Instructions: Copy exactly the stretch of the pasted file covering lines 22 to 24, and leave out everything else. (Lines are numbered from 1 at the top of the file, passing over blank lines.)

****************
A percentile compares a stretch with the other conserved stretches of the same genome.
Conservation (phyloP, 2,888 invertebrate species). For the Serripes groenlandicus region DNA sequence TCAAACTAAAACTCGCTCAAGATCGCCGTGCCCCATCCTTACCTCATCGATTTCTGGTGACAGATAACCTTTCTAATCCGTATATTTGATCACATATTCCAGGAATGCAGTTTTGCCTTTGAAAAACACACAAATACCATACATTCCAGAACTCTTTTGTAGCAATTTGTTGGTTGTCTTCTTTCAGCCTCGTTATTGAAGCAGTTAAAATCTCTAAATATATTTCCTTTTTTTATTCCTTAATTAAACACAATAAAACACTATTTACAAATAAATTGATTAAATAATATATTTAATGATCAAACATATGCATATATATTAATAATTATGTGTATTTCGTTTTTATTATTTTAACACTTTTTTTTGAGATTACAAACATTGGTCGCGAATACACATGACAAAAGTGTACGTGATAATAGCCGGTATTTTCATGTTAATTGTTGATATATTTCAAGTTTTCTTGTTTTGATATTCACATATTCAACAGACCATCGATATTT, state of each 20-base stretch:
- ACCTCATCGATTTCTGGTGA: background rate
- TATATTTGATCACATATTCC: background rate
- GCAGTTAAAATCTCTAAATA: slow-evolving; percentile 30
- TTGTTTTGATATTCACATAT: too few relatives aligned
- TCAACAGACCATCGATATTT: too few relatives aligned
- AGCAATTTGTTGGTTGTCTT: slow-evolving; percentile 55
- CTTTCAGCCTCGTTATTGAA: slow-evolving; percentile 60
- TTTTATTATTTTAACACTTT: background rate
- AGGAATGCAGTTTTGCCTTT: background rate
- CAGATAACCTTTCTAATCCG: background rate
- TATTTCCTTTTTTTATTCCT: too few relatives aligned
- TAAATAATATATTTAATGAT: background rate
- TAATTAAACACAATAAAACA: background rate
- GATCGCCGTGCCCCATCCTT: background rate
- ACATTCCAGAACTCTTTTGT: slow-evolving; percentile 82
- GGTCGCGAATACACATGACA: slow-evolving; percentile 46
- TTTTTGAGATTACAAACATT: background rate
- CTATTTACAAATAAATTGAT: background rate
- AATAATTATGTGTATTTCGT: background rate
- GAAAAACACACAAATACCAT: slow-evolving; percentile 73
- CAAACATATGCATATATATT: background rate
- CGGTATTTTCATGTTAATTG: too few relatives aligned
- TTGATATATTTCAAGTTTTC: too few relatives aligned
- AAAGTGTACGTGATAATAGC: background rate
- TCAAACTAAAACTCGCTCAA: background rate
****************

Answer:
- GAAAAACACACAAATACCAT: slow-evolving; percentile 73
- CAAACATATGCATATATATT: background rate
- CGGTATTTTCATGTTAATTG: too few relatives aligned